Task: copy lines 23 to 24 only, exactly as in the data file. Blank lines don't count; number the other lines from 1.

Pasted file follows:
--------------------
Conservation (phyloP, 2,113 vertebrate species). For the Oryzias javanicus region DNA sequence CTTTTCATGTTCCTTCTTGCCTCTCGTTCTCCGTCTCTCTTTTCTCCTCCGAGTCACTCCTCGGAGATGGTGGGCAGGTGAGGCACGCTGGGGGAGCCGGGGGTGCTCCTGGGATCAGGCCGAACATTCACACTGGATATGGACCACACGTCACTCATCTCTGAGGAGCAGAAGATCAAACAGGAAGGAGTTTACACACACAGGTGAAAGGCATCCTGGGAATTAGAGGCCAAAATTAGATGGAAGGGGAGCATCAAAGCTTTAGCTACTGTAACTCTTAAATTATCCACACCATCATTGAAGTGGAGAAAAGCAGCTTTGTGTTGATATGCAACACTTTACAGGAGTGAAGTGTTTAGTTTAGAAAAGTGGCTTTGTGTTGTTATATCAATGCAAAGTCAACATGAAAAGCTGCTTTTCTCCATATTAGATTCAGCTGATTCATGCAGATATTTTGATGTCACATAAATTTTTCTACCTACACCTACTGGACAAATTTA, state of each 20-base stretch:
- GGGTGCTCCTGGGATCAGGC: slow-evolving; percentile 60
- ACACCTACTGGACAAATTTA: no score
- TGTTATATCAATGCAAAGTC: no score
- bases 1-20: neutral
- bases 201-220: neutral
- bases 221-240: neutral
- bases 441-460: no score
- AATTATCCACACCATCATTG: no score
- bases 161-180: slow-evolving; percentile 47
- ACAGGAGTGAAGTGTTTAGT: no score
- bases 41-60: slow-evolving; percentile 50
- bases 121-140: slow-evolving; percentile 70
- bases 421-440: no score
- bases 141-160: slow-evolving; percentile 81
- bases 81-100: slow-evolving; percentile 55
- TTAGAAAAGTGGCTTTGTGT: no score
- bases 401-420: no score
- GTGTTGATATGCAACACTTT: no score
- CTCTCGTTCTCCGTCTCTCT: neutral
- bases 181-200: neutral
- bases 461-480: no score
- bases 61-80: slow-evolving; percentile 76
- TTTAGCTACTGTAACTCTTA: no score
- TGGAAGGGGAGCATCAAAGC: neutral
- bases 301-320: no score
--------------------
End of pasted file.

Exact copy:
- bases 61-80: slow-evolving; percentile 76
- TTTAGCTACTGTAACTCTTA: no score